Progress in the development of coupled atomistic-continuum methods for simulations of critical dynamic material behavior has been hampered by a spurious wave reflection problem at the atomistic-continuum interface. This problem is mainly caused by the difference in material descriptions between the atomistic and continuum models, which results in a mismatch in phonon dispersion relations. In this work, we introduce a new method based on atomistic dynamics of lattice coupled with a concurrent atomistic-continuum method to enable a full phonon representation in the continuum description. This permits the passage of short-wavelength, high-frequency phonon waves from the atomistic to continuum regions. The benchmark examples presented in this work demonstrate that the new scheme enables the passage of all allowable phonons through the atomistic-continuum interface; it also preserves the wave coherency and energy conservation after phonons transport across multiple atomistic-continuum interfaces. This work is the first step towards developing a concurrent atomistic-continuum simulation tool for non-equilibrium phonon-mediated thermal transport in materials with microstructural complexity.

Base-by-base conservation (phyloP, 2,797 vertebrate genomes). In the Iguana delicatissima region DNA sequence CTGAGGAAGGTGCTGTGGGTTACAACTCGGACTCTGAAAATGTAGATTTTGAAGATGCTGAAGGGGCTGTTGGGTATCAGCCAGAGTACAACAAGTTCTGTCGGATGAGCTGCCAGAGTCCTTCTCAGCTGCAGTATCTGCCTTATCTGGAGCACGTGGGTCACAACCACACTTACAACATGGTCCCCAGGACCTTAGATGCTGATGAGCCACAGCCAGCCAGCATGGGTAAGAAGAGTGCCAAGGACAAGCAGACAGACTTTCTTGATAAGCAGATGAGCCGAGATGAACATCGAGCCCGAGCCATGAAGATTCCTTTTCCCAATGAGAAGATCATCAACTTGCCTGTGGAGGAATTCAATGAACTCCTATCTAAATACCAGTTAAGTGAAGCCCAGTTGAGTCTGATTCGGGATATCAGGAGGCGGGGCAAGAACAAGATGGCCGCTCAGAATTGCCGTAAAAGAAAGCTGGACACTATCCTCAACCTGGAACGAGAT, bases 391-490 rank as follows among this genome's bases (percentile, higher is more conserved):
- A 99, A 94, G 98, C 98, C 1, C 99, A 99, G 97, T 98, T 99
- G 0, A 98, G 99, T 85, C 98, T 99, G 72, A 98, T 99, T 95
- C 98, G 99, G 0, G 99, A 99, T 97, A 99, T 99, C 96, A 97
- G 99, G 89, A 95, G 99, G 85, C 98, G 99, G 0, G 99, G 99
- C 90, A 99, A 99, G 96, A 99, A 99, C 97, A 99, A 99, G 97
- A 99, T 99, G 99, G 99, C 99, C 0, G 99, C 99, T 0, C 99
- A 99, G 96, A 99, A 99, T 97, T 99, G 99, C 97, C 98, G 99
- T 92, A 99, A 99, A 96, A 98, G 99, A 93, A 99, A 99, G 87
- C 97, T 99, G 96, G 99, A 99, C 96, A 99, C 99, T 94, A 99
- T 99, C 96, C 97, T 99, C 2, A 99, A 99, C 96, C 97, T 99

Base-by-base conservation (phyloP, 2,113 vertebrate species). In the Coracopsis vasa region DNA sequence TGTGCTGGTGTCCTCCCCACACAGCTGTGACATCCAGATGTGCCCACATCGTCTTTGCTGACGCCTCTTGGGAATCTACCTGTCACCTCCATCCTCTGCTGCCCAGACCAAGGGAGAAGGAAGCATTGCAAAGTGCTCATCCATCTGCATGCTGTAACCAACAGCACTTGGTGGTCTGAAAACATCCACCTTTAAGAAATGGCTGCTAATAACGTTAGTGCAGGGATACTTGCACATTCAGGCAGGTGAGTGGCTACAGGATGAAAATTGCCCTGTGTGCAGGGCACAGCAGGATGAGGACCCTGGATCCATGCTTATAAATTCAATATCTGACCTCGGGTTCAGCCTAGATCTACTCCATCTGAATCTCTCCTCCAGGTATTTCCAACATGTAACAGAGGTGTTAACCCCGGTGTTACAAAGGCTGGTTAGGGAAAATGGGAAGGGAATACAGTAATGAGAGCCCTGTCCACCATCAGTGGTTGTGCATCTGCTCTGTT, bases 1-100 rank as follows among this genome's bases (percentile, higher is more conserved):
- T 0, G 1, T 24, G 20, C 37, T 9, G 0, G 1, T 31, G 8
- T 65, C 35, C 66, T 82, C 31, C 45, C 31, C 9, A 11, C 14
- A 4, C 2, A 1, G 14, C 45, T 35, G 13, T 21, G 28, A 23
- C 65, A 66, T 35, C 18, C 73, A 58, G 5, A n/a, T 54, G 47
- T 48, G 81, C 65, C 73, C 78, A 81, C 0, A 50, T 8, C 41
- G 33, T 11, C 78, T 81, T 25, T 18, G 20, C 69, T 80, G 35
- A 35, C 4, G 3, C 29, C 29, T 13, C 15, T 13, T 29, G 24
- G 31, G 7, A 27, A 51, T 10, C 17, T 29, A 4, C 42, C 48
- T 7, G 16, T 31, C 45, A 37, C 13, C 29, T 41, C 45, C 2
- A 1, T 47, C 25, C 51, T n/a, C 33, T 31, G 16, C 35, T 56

8. Analysis of surface leaching processes in vitrified high-level nuclear wastes using in-situ raman imaging and atomistic modeling. 1998 annual progress report

    International Nuclear Information System (INIS)

    Clark, D.E.; Simmons, J.H.

    1998-01-01

    'The research objective was to test and develop optical methods for real-time, remote and in-situ testing of corrosion processes on the surface of vitrified nuclear wastes. This report summarizes the research conducted in the first 1.5 years of a 3 year grant. At this point, the authors have identified the conditions for optimal tests and demonstrated that both IR reflection and Raman spectroscopies can be used to determine the dealkalization process in the surface of simple glasses in real time.'

  9. Atomistic study on the interaction of nitrogen and Mg lattice and the nitride formation in nanocrystalline Mg alloys synthesized using cryomilling process

    International Nuclear Information System (INIS)

    Nezafati, Marjan; Giri, Anit; Hofmeister, Clara; Cho, Kyu; Schneider, Matthew M.; Zhou, Le; Sohn, Yongho; Kim, Chang-Soo